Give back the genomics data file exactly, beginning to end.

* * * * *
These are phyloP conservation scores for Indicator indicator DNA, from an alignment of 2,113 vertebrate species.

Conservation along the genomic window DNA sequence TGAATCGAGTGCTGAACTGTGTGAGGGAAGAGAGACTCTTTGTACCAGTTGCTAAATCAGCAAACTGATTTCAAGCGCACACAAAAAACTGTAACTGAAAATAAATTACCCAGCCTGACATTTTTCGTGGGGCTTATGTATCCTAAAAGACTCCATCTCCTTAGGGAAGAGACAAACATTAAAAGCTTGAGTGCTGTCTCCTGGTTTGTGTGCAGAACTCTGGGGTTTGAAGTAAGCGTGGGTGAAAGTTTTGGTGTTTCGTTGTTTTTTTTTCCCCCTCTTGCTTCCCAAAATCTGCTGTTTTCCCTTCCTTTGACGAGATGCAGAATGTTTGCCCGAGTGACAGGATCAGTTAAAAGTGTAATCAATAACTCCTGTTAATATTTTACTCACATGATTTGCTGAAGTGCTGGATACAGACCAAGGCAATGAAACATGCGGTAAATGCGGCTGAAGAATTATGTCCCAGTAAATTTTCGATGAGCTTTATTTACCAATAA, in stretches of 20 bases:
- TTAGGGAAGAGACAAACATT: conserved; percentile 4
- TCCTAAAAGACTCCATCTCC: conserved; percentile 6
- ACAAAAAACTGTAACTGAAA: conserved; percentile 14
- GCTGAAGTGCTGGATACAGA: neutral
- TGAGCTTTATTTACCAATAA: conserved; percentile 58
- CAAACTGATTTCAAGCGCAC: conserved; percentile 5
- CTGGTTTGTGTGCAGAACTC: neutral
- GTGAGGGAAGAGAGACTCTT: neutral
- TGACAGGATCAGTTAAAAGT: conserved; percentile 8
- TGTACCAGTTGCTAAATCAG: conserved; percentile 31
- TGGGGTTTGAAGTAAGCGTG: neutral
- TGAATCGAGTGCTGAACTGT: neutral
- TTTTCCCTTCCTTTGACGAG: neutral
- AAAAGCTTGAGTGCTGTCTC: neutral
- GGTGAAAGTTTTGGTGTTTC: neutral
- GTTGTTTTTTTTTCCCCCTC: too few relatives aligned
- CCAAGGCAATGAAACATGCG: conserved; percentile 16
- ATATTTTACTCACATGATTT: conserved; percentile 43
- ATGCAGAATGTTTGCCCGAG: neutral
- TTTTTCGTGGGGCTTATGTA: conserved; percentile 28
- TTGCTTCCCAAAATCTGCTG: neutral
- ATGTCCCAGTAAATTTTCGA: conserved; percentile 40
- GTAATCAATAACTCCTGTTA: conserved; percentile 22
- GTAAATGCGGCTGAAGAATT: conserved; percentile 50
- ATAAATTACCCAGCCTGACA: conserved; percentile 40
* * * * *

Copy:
These are phyloP conservation scores for Indicator indicator DNA, from an alignment of 2,113 vertebrate species.

Conservation along the genomic window DNA sequence TGAATCGAGTGCTGAACTGTGTGAGGGAAGAGAGACTCTTTGTACCAGTTGCTAAATCAGCAAACTGATTTCAAGCGCACACAAAAAACTGTAACTGAAAATAAATTACCCAGCCTGACATTTTTCGTGGGGCTTATGTATCCTAAAAGACTCCATCTCCTTAGGGAAGAGACAAACATTAAAAGCTTGAGTGCTGTCTCCTGGTTTGTGTGCAGAACTCTGGGGTTTGAAGTAAGCGTGGGTGAAAGTTTTGGTGTTTCGTTGTTTTTTTTTCCCCCTCTTGCTTCCCAAAATCTGCTGTTTTCCCTTCCTTTGACGAGATGCAGAATGTTTGCCCGAGTGACAGGATCAGTTAAAAGTGTAATCAATAACTCCTGTTAATATTTTACTCACATGATTTGCTGAAGTGCTGGATACAGACCAAGGCAATGAAACATGCGGTAAATGCGGCTGAAGAATTATGTCCCAGTAAATTTTCGATGAGCTTTATTTACCAATAA, in stretches of 20 bases:
- TTAGGGAAGAGACAAACATT: conserved; percentile 4
- TCCTAAAAGACTCCATCTCC: conserved; percentile 6
- ACAAAAAACTGTAACTGAAA: conserved; percentile 14
- GCTGAAGTGCTGGATACAGA: neutral
- TGAGCTTTATTTACCAATAA: conserved; percentile 58
- CAAACTGATTTCAAGCGCAC: conserved; percentile 5
- CTGGTTTGTGTGCAGAACTC: neutral
- GTGAGGGAAGAGAGACTCTT: neutral
- TGACAGGATCAGTTAAAAGT: conserved; percentile 8
- TGTACCAGTTGCTAAATCAG: conserved; percentile 31
- TGGGGTTTGAAGTAAGCGTG: neutral
- TGAATCGAGTGCTGAACTGT: neutral
- TTTTCCCTTCCTTTGACGAG: neutral
- AAAAGCTTGAGTGCTGTCTC: neutral
- GGTGAAAGTTTTGGTGTTTC: neutral
- GTTGTTTTTTTTTCCCCCTC: too few relatives aligned
- CCAAGGCAATGAAACATGCG: conserved; percentile 16
- ATATTTTACTCACATGATTT: conserved; percentile 43
- ATGCAGAATGTTTGCCCGAG: neutral
- TTTTTCGTGGGGCTTATGTA: conserved; percentile 28
- TTGCTTCCCAAAATCTGCTG: neutral
- ATGTCCCAGTAAATTTTCGA: conserved; percentile 40
- GTAATCAATAACTCCTGTTA: conserved; percentile 22
- GTAAATGCGGCTGAAGAATT: conserved; percentile 50
- ATAAATTACCCAGCCTGACA: conserved; percentile 40